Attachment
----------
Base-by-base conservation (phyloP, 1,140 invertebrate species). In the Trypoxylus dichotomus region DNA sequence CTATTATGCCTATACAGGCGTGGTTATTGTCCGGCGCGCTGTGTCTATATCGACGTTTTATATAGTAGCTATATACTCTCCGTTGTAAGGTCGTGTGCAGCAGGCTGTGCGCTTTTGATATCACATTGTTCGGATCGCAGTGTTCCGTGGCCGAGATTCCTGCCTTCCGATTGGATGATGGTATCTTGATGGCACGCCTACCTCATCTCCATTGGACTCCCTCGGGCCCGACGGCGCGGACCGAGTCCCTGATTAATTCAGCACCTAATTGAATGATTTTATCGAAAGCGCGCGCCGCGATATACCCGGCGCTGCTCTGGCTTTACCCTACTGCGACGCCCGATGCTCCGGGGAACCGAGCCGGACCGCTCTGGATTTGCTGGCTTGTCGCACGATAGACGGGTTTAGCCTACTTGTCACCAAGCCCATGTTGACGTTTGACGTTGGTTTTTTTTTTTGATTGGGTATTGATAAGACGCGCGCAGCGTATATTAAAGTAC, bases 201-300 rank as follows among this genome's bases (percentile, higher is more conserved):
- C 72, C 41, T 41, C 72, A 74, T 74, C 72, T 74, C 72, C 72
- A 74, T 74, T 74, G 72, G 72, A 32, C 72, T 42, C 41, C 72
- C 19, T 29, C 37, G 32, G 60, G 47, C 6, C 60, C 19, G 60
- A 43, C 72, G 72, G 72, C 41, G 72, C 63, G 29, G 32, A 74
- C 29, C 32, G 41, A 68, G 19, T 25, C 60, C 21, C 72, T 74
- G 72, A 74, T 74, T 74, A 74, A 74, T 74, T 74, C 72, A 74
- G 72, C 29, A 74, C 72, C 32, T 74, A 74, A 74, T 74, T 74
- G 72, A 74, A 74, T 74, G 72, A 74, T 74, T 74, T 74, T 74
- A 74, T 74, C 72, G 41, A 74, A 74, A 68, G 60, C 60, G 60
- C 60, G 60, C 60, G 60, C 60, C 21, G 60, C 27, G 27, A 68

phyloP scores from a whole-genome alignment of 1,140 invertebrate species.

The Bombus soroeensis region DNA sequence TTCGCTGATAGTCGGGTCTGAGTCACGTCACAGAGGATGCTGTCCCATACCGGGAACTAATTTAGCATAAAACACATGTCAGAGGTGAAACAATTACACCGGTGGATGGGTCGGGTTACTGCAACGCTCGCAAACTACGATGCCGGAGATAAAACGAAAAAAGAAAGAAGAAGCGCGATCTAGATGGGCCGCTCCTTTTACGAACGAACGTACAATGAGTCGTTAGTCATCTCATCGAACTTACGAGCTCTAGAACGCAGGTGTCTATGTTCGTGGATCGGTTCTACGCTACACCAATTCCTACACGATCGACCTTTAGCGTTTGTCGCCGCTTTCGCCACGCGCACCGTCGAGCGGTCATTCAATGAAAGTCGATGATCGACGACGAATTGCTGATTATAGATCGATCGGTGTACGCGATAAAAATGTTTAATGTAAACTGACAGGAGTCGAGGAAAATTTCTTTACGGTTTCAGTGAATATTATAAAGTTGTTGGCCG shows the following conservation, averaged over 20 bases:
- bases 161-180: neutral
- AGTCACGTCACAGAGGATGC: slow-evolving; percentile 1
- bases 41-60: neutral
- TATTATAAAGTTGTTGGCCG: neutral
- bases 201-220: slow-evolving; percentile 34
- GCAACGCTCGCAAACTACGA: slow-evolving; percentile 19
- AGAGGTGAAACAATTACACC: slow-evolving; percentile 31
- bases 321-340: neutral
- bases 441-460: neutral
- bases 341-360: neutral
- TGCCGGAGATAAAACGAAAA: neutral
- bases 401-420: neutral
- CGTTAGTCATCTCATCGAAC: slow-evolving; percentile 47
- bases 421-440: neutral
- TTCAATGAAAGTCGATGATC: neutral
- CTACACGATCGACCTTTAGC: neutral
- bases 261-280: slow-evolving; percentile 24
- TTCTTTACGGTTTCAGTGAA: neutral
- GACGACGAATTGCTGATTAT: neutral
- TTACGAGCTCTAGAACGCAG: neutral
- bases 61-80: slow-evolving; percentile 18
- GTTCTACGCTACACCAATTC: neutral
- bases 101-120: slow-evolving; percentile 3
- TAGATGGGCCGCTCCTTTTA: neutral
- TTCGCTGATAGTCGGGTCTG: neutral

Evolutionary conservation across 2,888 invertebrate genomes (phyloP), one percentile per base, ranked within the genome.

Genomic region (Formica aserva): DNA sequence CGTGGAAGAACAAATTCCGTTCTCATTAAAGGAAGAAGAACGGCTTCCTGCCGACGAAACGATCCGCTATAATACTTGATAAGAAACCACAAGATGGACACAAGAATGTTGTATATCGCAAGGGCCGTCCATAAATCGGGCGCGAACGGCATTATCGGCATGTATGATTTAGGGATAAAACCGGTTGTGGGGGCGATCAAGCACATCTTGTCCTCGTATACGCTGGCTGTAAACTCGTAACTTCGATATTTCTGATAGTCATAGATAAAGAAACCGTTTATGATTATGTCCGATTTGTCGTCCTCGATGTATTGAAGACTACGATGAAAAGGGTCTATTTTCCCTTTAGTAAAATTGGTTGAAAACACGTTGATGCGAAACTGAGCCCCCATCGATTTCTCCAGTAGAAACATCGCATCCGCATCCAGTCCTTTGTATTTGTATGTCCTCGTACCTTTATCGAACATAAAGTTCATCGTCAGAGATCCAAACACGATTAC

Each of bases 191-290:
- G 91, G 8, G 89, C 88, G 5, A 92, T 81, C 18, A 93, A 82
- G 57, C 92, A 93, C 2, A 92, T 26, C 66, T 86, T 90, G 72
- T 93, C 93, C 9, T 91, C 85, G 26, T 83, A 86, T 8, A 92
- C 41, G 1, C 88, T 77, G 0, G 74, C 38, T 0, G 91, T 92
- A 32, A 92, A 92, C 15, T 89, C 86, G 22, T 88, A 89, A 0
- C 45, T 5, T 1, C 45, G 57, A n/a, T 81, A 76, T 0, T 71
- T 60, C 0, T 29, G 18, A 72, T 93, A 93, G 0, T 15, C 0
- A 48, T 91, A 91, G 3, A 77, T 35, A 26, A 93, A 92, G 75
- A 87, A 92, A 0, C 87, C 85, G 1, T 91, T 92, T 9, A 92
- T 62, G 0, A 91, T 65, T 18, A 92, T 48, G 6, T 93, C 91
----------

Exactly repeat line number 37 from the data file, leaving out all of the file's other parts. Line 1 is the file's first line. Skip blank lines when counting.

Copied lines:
- TAGATGGGCCGCTCCTTTTA: neutral